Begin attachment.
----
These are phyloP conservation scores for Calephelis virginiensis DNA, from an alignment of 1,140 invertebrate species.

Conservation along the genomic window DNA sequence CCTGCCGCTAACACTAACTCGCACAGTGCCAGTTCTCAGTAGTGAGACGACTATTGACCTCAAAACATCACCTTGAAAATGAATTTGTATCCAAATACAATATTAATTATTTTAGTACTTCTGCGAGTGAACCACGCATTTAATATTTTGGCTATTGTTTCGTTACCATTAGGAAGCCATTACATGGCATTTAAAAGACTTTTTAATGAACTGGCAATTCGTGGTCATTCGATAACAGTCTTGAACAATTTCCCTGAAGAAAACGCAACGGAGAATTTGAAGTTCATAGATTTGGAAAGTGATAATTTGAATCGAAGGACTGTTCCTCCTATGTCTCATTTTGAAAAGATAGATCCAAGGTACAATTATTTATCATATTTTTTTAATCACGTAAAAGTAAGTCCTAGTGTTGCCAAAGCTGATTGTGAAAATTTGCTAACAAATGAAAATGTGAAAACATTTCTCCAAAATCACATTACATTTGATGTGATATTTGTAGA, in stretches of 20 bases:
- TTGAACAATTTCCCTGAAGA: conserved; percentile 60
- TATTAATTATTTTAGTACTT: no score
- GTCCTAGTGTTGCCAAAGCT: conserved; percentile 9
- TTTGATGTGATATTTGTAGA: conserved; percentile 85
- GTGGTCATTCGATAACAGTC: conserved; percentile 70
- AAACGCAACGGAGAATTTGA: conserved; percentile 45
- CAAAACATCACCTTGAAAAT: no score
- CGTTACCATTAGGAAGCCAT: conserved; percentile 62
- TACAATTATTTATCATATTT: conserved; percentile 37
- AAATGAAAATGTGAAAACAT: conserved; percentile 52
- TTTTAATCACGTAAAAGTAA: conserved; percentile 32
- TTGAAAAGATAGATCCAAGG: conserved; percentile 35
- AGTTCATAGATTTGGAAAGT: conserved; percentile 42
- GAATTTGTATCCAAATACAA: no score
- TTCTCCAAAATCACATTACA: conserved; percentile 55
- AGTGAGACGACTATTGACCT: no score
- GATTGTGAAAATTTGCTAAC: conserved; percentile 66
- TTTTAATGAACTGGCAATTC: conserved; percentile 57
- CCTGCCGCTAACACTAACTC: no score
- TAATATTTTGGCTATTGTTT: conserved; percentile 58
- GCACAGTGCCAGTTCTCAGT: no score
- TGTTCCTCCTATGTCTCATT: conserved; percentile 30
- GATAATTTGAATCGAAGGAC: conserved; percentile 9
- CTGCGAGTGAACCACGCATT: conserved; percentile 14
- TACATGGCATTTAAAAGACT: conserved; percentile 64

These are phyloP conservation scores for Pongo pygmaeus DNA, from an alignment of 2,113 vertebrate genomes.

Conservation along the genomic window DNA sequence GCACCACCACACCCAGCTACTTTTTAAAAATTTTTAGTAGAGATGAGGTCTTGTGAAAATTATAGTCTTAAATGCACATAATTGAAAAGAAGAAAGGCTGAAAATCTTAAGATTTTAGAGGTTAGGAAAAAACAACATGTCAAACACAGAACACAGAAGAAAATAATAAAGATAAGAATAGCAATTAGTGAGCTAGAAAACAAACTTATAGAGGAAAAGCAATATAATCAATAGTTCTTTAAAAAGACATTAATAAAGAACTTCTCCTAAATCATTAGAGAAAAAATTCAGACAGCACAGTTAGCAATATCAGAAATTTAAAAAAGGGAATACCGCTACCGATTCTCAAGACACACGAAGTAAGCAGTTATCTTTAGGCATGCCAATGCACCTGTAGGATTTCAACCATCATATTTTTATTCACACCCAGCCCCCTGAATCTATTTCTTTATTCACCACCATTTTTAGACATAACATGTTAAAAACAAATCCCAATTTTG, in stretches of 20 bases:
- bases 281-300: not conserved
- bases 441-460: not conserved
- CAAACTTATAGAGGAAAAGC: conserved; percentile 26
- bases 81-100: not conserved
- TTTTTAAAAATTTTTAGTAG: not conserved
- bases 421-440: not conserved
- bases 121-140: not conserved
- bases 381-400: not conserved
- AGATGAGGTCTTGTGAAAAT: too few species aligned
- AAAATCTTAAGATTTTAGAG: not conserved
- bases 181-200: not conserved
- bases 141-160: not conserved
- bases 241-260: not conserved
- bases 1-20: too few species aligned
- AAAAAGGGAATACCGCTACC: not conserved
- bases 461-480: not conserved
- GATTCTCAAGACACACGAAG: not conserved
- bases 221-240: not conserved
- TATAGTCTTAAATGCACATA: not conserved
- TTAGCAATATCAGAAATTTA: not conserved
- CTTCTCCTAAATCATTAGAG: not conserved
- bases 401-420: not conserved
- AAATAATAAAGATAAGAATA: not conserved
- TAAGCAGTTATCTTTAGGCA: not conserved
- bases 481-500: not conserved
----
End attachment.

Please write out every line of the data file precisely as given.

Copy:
These are phyloP conservation scores for Calephelis virginiensis DNA, from an alignment of 1,140 invertebrate species.

Conservation along the genomic window DNA sequence CCTGCCGCTAACACTAACTCGCACAGTGCCAGTTCTCAGTAGTGAGACGACTATTGACCTCAAAACATCACCTTGAAAATGAATTTGTATCCAAATACAATATTAATTATTTTAGTACTTCTGCGAGTGAACCACGCATTTAATATTTTGGCTATTGTTTCGTTACCATTAGGAAGCCATTACATGGCATTTAAAAGACTTTTTAATGAACTGGCAATTCGTGGTCATTCGATAACAGTCTTGAACAATTTCCCTGAAGAAAACGCAACGGAGAATTTGAAGTTCATAGATTTGGAAAGTGATAATTTGAATCGAAGGACTGTTCCTCCTATGTCTCATTTTGAAAAGATAGATCCAAGGTACAATTATTTATCATATTTTTTTAATCACGTAAAAGTAAGTCCTAGTGTTGCCAAAGCTGATTGTGAAAATTTGCTAACAAATGAAAATGTGAAAACATTTCTCCAAAATCACATTACATTTGATGTGATATTTGTAGA, in stretches of 20 bases:
- TTGAACAATTTCCCTGAAGA: conserved; percentile 60
- TATTAATTATTTTAGTACTT: no score
- GTCCTAGTGTTGCCAAAGCT: conserved; percentile 9
- TTTGATGTGATATTTGTAGA: conserved; percentile 85
- GTGGTCATTCGATAACAGTC: conserved; percentile 70
- AAACGCAACGGAGAATTTGA: conserved; percentile 45
- CAAAACATCACCTTGAAAAT: no score
- CGTTACCATTAGGAAGCCAT: conserved; percentile 62
- TACAATTATTTATCATATTT: conserved; percentile 37
- AAATGAAAATGTGAAAACAT: conserved; percentile 52
- TTTTAATCACGTAAAAGTAA: conserved; percentile 32
- TTGAAAAGATAGATCCAAGG: conserved; percentile 35
- AGTTCATAGATTTGGAAAGT: conserved; percentile 42
- GAATTTGTATCCAAATACAA: no score
- TTCTCCAAAATCACATTACA: conserved; percentile 55
- AGTGAGACGACTATTGACCT: no score
- GATTGTGAAAATTTGCTAAC: conserved; percentile 66
- TTTTAATGAACTGGCAATTC: conserved; percentile 57
- CCTGCCGCTAACACTAACTC: no score
- TAATATTTTGGCTATTGTTT: conserved; percentile 58
- GCACAGTGCCAGTTCTCAGT: no score
- TGTTCCTCCTATGTCTCATT: conserved; percentile 30
- GATAATTTGAATCGAAGGAC: conserved; percentile 9
- CTGCGAGTGAACCACGCATT: conserved; percentile 14
- TACATGGCATTTAAAAGACT: conserved; percentile 64

These are phyloP conservation scores for Pongo pygmaeus DNA, from an alignment of 2,113 vertebrate genomes.

Conservation along the genomic window DNA sequence GCACCACCACACCCAGCTACTTTTTAAAAATTTTTAGTAGAGATGAGGTCTTGTGAAAATTATAGTCTTAAATGCACATAATTGAAAAGAAGAAAGGCTGAAAATCTTAAGATTTTAGAGGTTAGGAAAAAACAACATGTCAAACACAGAACACAGAAGAAAATAATAAAGATAAGAATAGCAATTAGTGAGCTAGAAAACAAACTTATAGAGGAAAAGCAATATAATCAATAGTTCTTTAAAAAGACATTAATAAAGAACTTCTCCTAAATCATTAGAGAAAAAATTCAGACAGCACAGTTAGCAATATCAGAAATTTAAAAAAGGGAATACCGCTACCGATTCTCAAGACACACGAAGTAAGCAGTTATCTTTAGGCATGCCAATGCACCTGTAGGATTTCAACCATCATATTTTTATTCACACCCAGCCCCCTGAATCTATTTCTTTATTCACCACCATTTTTAGACATAACATGTTAAAAACAAATCCCAATTTTG, in stretches of 20 bases:
- bases 281-300: not conserved
- bases 441-460: not conserved
- CAAACTTATAGAGGAAAAGC: conserved; percentile 26
- bases 81-100: not conserved
- TTTTTAAAAATTTTTAGTAG: not conserved
- bases 421-440: not conserved
- bases 121-140: not conserved
- bases 381-400: not conserved
- AGATGAGGTCTTGTGAAAAT: too few species aligned
- AAAATCTTAAGATTTTAGAG: not conserved
- bases 181-200: not conserved
- bases 141-160: not conserved
- bases 241-260: not conserved
- bases 1-20: too few species aligned
- AAAAAGGGAATACCGCTACC: not conserved
- bases 461-480: not conserved
- GATTCTCAAGACACACGAAG: not conserved
- bases 221-240: not conserved
- TATAGTCTTAAATGCACATA: not conserved
- TTAGCAATATCAGAAATTTA: not conserved
- CTTCTCCTAAATCATTAGAG: not conserved
- bases 401-420: not conserved
- AAATAATAAAGATAAGAATA: not conserved
- TAAGCAGTTATCTTTAGGCA: not conserved
- bases 481-500: not conserved